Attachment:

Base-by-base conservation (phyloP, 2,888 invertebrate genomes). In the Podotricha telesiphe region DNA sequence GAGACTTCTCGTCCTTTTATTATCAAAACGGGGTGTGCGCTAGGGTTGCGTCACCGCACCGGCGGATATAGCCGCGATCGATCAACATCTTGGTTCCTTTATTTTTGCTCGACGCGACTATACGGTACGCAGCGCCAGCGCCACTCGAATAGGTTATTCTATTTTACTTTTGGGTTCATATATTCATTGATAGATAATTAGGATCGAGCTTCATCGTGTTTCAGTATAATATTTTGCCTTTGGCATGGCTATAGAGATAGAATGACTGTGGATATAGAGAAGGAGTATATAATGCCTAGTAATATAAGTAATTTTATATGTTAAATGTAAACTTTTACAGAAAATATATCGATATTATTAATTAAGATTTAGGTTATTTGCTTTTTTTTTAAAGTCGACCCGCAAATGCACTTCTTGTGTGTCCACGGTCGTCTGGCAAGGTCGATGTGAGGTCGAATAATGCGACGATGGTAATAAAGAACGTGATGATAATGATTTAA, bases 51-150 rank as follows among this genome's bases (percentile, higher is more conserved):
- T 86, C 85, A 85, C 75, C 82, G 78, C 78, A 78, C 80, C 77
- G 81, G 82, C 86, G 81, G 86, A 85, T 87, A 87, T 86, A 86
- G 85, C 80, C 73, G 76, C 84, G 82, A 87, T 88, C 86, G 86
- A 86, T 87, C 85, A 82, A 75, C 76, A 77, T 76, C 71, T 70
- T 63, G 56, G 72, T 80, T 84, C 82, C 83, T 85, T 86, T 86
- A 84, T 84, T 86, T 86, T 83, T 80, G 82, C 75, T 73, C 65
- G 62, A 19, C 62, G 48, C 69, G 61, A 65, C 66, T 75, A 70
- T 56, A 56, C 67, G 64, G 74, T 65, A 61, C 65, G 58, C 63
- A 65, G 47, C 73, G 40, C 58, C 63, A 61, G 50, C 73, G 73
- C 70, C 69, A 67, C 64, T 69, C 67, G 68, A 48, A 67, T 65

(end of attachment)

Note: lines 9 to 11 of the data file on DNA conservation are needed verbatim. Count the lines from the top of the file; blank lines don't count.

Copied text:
- T 56, A 56, C 67, G 64, G 74, T 65, A 61, C 65, G 58, C 63
- A 65, G 47, C 73, G 40, C 58, C 63, A 61, G 50, C 73, G 73
- C 70, C 69, A 67, C 64, T 69, C 67, G 68, A 48, A 67, T 65